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February 22, 2021


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If you look at the etymology of "pandemicide," it is made in the normal way. Pan+demos+cide means all+people+murder, or murder of all the people. In the Oxford English Dictionary, the word is labeled as an adjective and as a noun. As an adjective, its first meaning is "general, universal, widespread." The OED gives an example of this use from 1997: "Wood-oven pizzas and grilled everying are now pandemic." (J. Steingarten, The Man Who Ate Everything). Since the adjective has so often been used to describe a widespread disease, it has evolved into a a noun that in itself means widespread disease. The only problem, if it is one, is that it combines Greek and Latin roots, which is considered inelegant when one is making up words, but omnipopulocide seems even more inelegant to me.

"Pandemicide follows this new pattern,...."

It's a silly "pattern" and adds yet another item to the dung hill of unnecessary neologisms which serve nobody except those too lazy too find and use the correct word(s) and/or those who prefer cutesy to precise. Is "mass murder by means of pathogen" or something similar not sufficiently descriptive (and bone-chilling)?

Vasily: "Pandemicide" fits in a headline. "Mass murder by means of pathogen" doesn't. And Garrett isn't accusing Trump of releasing the virus; she's accusing him of allowing the pandemic to kill half a million Americans. Pandemicide.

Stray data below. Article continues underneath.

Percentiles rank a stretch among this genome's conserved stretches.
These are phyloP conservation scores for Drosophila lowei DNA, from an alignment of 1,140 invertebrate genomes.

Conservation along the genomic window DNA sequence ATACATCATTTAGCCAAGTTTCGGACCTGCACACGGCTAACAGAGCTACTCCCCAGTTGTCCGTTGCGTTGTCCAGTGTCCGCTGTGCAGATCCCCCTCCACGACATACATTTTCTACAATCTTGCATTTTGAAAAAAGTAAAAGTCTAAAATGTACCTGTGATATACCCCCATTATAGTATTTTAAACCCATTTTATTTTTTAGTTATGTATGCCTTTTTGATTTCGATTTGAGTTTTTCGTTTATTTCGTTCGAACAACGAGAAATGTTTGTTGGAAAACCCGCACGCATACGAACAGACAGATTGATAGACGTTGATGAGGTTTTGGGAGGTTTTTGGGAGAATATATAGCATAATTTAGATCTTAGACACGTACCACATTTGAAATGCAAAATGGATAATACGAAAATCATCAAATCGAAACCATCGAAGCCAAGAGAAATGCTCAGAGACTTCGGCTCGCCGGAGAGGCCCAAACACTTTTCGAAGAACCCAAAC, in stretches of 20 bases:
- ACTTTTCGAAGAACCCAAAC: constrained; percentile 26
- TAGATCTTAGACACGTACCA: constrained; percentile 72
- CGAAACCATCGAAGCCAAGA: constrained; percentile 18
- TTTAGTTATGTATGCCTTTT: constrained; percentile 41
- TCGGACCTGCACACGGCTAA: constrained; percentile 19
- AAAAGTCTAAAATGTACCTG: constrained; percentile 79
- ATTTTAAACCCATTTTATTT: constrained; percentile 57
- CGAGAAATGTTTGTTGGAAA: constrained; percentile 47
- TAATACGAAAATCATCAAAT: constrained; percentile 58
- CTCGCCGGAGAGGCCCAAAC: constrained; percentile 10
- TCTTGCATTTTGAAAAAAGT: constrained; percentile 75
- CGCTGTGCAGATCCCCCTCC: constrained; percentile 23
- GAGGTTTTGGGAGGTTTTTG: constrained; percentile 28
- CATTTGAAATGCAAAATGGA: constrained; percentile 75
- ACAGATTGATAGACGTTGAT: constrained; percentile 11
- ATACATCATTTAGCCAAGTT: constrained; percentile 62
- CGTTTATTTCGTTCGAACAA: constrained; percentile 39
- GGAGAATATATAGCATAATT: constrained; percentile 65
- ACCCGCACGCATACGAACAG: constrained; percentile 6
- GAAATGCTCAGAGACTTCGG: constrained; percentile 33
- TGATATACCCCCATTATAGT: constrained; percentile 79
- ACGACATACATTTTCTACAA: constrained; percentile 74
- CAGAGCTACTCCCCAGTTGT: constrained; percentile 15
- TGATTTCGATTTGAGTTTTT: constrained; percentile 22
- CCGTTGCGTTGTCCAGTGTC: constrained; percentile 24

I'm unpersuaded. There should be greater reason to invent an unneeded word than it "fits in a headline." Why not go all in and invent monstrosities like 'gunicide,' knifeicide,' 'poisonicide (one could even specify 'arsenicicide, cyanideicide, 'carbon-monoxideicide,' etc.), 'automobileicide'?

I'll concede that such a list of those non-words constitute a reductio ad absurdum, as "pandemicicide" does equally well

Vasily: I was being a little facetious with my "headline" comment, but its concision is one of the reasons "pandemicide" succeeds, in my opinion.

English is a flexible language. - cide words could already mean two things--the action of killing and the person doing the killing--before we came up with -cide words that mean "killing by means of X."

See also "shoeicide bomber" (earliest citation: 2002). https://en.wiktionary.org/wiki/shoeicide_bomber

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